anderen mann treffen One in 85 persons worldwide will be living with Alzheimer’s disease (AD), according to forecasts by Johns Hopkins University. To date, there is no cure for AD. Current FDA-approved therapies are symptomatic treatments that only modestly improve cognitive functions and do not stop the progression of the disease.
http://www.hardrockchick.com/volovic/vovkadyrak/6941 Stemedica International’s unique, disease-modifying treatment combines itMSCs, itNSCs and related stem cell factors to improve the quality of life for AD patients. The company has conducted extensive pre-clinical studies to assess the technology’s safety and efficacy on amyloid pathology and brain function in preparation for clinical applications in patients with mild to moderate AD. The data strongly supports that Stemedica International’s therapy safely removes cerebral amyloid plaques, bringing new hope to patients and families affected by the condition. Pre-clinical data also supports the therapy’s potential application for patients with mild cognitive impairment (MCI).
http://serezin-du-rhone.fr/pifpaxys/7923 Stemedica Cell Technologies, Inc. and Stemedica International S.A. are conducting the first clinical trial in the United States using adult allogeneic stem cells to treat Alzheimer’s disease. Enrollment is open at Emory University in Atlanta and University of California, Irvine (UCI). The study is entitled, “A Phase IIa Multicenter, Randomized, Single-blind, Placebo-controlled, Crossover Study to Assess the Safety, Tolerability, and Preliminary Efficacy of a Single Intravenous Dose of Allogeneic Human Mesenchymal Stem Cells in Subjects with Mild to Moderate Dementia Due to Alzheimer’s Disease.”
http://jeremiahstaproom.co.uk/?violeta=who-is-sam-on-general-hospital-dating-in-real-life&17d=9c The study will enroll approximately 40 subjects diagnosed with mild to moderate dementia due to Alzheimer’s disease (AD) at least 3 months prior to enrollment, based on the National Institute of Neurological and Communicative Disorders and Stroke and the Alzheimer’s disease and Related Disorders Association (NINCDS-ADRDA) Alzheimer’s criteria.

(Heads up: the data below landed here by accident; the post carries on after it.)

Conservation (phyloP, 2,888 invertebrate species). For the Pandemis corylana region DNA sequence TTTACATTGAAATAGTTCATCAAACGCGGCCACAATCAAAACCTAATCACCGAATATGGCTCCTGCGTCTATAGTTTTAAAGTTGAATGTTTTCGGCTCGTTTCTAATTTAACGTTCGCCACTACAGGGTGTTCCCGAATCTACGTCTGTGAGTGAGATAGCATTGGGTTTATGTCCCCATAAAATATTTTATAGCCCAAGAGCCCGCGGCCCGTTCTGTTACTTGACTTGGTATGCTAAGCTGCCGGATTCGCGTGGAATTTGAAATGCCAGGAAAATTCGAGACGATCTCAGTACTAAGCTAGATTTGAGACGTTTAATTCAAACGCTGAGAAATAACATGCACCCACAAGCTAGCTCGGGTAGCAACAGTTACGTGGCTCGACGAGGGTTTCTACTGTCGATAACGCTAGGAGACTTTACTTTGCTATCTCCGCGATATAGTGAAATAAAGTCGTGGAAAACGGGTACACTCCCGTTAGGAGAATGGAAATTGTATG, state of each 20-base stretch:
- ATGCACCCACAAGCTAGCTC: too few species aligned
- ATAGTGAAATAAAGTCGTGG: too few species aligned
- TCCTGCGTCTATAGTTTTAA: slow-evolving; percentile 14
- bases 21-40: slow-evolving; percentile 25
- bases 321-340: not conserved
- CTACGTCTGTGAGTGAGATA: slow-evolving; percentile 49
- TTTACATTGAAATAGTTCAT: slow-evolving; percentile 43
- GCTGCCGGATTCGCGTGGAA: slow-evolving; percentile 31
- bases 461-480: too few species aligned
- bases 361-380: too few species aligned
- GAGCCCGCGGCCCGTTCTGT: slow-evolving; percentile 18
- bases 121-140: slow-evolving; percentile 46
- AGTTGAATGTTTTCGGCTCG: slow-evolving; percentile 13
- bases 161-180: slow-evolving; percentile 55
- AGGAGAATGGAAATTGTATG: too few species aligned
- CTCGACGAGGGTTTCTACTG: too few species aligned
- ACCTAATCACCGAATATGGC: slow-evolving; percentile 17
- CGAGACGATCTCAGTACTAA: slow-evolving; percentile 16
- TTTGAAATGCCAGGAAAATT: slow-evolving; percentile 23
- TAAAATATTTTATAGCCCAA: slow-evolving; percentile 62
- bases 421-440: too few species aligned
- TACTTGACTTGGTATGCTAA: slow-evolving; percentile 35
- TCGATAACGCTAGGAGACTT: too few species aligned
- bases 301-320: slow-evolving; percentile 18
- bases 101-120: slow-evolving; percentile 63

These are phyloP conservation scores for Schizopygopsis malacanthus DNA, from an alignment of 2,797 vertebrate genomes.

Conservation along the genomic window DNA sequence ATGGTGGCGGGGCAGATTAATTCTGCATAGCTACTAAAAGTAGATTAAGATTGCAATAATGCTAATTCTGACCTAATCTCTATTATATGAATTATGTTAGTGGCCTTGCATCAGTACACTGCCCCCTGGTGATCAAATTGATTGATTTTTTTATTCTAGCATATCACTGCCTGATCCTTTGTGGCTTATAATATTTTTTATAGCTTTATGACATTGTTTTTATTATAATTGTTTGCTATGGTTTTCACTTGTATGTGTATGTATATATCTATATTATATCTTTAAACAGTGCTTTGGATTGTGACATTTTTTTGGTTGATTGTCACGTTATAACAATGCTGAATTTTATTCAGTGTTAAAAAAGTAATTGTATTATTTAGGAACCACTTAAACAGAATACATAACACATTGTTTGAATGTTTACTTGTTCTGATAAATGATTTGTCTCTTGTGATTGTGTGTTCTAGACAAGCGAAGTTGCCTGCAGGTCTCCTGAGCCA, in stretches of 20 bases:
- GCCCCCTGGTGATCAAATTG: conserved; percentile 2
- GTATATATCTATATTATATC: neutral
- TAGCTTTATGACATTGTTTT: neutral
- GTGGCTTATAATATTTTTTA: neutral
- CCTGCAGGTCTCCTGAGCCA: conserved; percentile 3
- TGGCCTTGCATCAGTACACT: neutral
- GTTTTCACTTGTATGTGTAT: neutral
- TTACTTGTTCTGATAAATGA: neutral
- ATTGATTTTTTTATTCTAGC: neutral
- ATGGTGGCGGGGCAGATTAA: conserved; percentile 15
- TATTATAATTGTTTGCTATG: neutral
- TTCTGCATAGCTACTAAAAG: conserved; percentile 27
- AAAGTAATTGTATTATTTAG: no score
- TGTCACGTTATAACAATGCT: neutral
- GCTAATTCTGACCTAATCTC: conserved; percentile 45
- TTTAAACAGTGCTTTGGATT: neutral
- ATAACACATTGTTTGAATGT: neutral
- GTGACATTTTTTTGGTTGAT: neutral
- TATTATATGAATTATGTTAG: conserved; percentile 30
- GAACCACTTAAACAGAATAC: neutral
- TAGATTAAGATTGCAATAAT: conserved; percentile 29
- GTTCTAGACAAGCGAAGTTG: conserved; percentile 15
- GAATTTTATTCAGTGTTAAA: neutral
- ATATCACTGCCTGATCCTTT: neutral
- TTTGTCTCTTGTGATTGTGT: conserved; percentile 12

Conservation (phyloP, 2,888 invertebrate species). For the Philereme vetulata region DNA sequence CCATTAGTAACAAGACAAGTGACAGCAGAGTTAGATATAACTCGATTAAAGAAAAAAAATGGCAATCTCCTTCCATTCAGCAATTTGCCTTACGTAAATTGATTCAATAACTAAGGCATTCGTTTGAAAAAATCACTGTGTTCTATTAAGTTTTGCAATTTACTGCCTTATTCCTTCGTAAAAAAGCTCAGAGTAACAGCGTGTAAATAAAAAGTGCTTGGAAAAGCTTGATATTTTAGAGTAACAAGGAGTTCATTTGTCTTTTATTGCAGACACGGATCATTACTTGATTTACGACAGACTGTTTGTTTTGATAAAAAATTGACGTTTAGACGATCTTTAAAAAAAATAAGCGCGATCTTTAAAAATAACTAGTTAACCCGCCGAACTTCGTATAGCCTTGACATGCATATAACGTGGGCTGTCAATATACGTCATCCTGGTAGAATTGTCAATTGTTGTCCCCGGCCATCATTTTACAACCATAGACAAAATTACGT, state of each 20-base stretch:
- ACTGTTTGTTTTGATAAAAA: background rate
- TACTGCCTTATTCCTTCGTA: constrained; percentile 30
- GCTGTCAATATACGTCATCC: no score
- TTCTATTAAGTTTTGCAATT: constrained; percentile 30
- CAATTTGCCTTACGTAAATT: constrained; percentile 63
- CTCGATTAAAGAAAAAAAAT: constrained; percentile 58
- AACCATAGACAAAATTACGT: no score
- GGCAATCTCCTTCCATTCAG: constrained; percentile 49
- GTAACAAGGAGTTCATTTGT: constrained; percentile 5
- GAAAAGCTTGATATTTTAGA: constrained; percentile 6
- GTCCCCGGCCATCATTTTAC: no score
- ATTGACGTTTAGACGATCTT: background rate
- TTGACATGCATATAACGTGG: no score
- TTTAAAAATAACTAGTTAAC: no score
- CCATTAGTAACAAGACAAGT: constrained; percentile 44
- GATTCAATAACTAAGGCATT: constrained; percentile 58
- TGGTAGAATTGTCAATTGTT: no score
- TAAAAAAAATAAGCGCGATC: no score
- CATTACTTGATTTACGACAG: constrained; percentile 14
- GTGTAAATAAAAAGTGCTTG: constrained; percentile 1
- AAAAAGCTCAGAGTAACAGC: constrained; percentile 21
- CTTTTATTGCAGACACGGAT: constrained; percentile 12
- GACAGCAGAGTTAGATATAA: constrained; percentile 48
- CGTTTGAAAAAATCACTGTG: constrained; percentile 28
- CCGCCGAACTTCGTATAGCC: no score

imp source More information about this clinical trial, including enrollment details, can be found at:
zithromax uk STUDY OBJECTIVES
To assess the safety and tolerability of ischemia-tolerant allogeneic human mesenchymal stem cells (hMSCs) manufactured by Stemedica versus placebo administered intravenously to subjects with mild to moderate dementia due to Alzheimer’s disease.
To assess the preliminary efficacy of hMSCs versus placebo in subjects with Alzheimer’s-related dementia, as evidenced by neurologic, functional, and psychiatric endpoints.
|Alzheimer Dementia||Drug: Human Mesenchymal Stem Cells and Lactated Ringer’s Solution
|Study Design:||Allocation: Randomized
Endpoint Classification: Safety/Efficacy Study
Intervention Model: Crossover Assignment
Masking: Single Blind (Subject)
Primary Purpose: Treatment
|Official Title:||A Phase IIa Study of Allogeneic Human Mesenchymal Stem Cells in Subjects With Mild to Moderate Dementia Due to Alzheimer’s Disease|
- Safety [ Time Frame: 18 months ] [ Designated as safety issue: Yes ]
Safety assessments measured by adverse events
- Efficacy [ Time Frame: 18 months ] [ Designated as safety issue: No ]
Efficacy assessments measures by neurological examinations
|Study Start Date:||June 2016|
|Estimated Study Completion Date:||June 2018|
|Estimated Primary Completion Date:||December 2017 (Final data collection date for primary outcome measure)|
|Experimental: Stem Cells
|Drug: Human Mesenchymal Stem Cells and Lactated Riunger’s Solution
|Placebo Comparator: Placebo
Lactated Ringer’s Solution
Please refer to this study by its ClinicalTrials.gov identifier: NCT02833792
|Contact: Becky Byram, M.Ed.||firstname.lastname@example.org|
|Contact: Durk Thompsonemail@example.com|
|United States, Georgia|
|Emory University School of Medicine||Recruiting|
|Atlanta, Georgia, United States, 30329|
|Contact: Becky Byram, M.Ed. 404-712-0195 firstname.lastname@example.org|
|Study Director:||Lev Verkh, PhD||Stemedica Cell Technologies|